Lisa Ann Edwards, M.S., ACC, is a partner of Bloom
Coaching Institute (BloomCoachingInstitute.com), an organization that advances coaching effectiveness through research, tools, training and consultation on ROI of Coaching. Lisa’s coaching work has demonstrated as much as a 251% return-on-investment and has been shown to lift employee engagement nearly 20%. As head of Talent Management for Corbis, a Bill Gates’ privately owned global media company, Lisa was responsible for designing and implementing effective talent development solutions such as leadership development and coaching programs to ensure talent engagement, improve talent retention and serve to feed the talent pipeline. Lisa is a frequent contributing author to trade publications and has authored or contributed to several books, including Measuring the Success of Coaching: A Step-by-Step Guide to Measuring Impact and Calculating ROI (ASTD Press, 2012).
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Case Study: Is the “Trade-Off Effect” Killing Your Revenue? There’s a dumb mistake entrepreneurs make when they price their products and services… and it leaves a TREMENDOUS amount of revenue on the table. Are you making it? And if you are, don’t worry. It’s EASY to fix once you know what it is. Don’t take my word on that though, instead trust the hard data and the real-life case study I share this episode of Social Triggers TV.
This video ﬁrst appeared at SocialTriggers.com. Derek Halpern’s website is designed to teach people to use psychology to create loyal subscribers to your brand, persuade people to buy your products, and encourage people to share your content and website.
Derek Halpern founded Social Triggers. Derek is an expert marketer and entrepreneur who has been featured in publications like Forbes and the Huﬃngton Post among others. After building several successful websites in various niches (entertainment, fashion, etc.), he’s refocused on what he loves most: building and marketing businesses. He developed his approach to marketing and over the past few years, it has helped him build a few wildly popular websites, one of which attracted more than 1,000,000 page views in a single day. More specifically, he uses the perfect blend of data driven marketing (conversion rates, academic research, and personal case studies) and content marketing to get traffic, attract customers, and sell products online. Visit SocialTriggers.com to find out more and follow him on Twitter @Derekhalpern. Coaching World |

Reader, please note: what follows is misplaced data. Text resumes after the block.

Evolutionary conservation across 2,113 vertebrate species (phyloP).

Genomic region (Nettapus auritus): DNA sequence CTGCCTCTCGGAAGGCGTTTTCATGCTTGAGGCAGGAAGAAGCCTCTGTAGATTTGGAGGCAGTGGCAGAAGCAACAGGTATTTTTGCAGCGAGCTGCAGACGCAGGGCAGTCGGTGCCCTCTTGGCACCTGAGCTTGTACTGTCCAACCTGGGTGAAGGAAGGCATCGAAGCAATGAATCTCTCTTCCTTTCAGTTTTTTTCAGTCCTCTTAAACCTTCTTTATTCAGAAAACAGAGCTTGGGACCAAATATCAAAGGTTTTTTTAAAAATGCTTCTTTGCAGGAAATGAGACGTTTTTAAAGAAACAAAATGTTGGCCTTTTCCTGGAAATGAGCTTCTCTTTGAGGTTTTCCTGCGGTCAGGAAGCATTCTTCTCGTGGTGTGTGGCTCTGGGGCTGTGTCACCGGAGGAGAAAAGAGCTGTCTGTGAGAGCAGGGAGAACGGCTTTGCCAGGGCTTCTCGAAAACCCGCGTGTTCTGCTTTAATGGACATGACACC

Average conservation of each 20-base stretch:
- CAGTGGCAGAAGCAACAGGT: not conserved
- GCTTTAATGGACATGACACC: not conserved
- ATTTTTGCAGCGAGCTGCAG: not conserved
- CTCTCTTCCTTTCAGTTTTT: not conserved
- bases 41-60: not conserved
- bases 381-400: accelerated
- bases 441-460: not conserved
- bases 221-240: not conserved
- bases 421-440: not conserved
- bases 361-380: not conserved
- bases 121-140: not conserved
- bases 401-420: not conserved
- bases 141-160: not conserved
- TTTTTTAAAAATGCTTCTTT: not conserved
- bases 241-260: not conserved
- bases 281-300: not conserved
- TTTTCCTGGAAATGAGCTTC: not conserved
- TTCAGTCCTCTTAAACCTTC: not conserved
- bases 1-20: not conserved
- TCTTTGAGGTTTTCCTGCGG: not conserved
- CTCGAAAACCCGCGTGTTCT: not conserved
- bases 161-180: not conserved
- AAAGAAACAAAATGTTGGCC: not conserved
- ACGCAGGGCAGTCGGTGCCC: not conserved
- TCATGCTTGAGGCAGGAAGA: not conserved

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INCOME SECRETS RESEARCH OFFERS INSIGHT INTO RAISING YOUR INCOME
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MONEY. It’s an emotive subject. Are you happy with what you are charging? Is it going the way you want it to? The subject came up when I got a call; “We’d love you to write a piece—‘More Experienced, More expensive? Evaluating your fees.’ There’s great information in the 2012 ICF Global Coaching Study.” It was a surprise. This is not what I normally write about, and frankly I’ve probably still got lots of my own ‘stuff’ to deal with on this topic. But hey, life’s for learning, it’s good to explore the dark places and something intuitively felt that this would be interesting. I wasn’t wrong. I loaded the survey and began looking. There certainly is evidence that experience matters. Stay in the game for 10 or more years and the statistics say that on average you’ll be charging 2.5 times as much per hour as coaches in their first year. You’ll also have more clients. And longer assignments. And so earn a lot more.
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Does this all just come with experience? Part of me said that’s not the full story. I kept looking. And interesting facts appeared.
ATTRIBUTES IMPORTANT TO CLIENT* Effectiveness of coaching process: 93%
And then the big bang—page 113. The average number of methods used to evaluate coaching. These include methods such as feedback interviews, client self-assessments, benchmarking and others. Just look at the statistics:
Personal rapport with coach: 92% Personal referrals: 80% Explanation of coaching process: 78% Client references: 78% Level of coach-specific training: 66% Cost of coaching: 62%
AVERAGE NUMBER OF METHODS USED TO EVALUATE COACHING PROCESS AND AVERAGE HOURLY FEES $350
Curriculum vitae or resume: 53%
Coaching experience in industry: 55% $300
Level of formal education/schooling: 52% Delivery method used: 50% Other relevant experience/background: 49%
Number of years as a coach: 48% Work experience in industry or job: 46%
Coaching credential or certification: 49% $200
Physical location of the coach: 34% $150
*As perceived by coaches who participated in the 2012 ICF Global Coaching Study.
There’s a section on ‘the most important attributes in the coach client relationship as viewed by the client.’ Three of the top five, by quite a way, are the effectiveness of the coaching process, personal rapport with a coach, and explanation of the coaching process. I’ve seen coaches, fresh out of training, who are brilliant at these so why the need for years of experience? The other two in the top five are personal referrals and client referrals. Sure, these may take time to build but 10 years? Indeed, I found of the 17 attributes suggested, the number of years as a coach was 14th, and the number of clients served was last. Something very interesting is going on.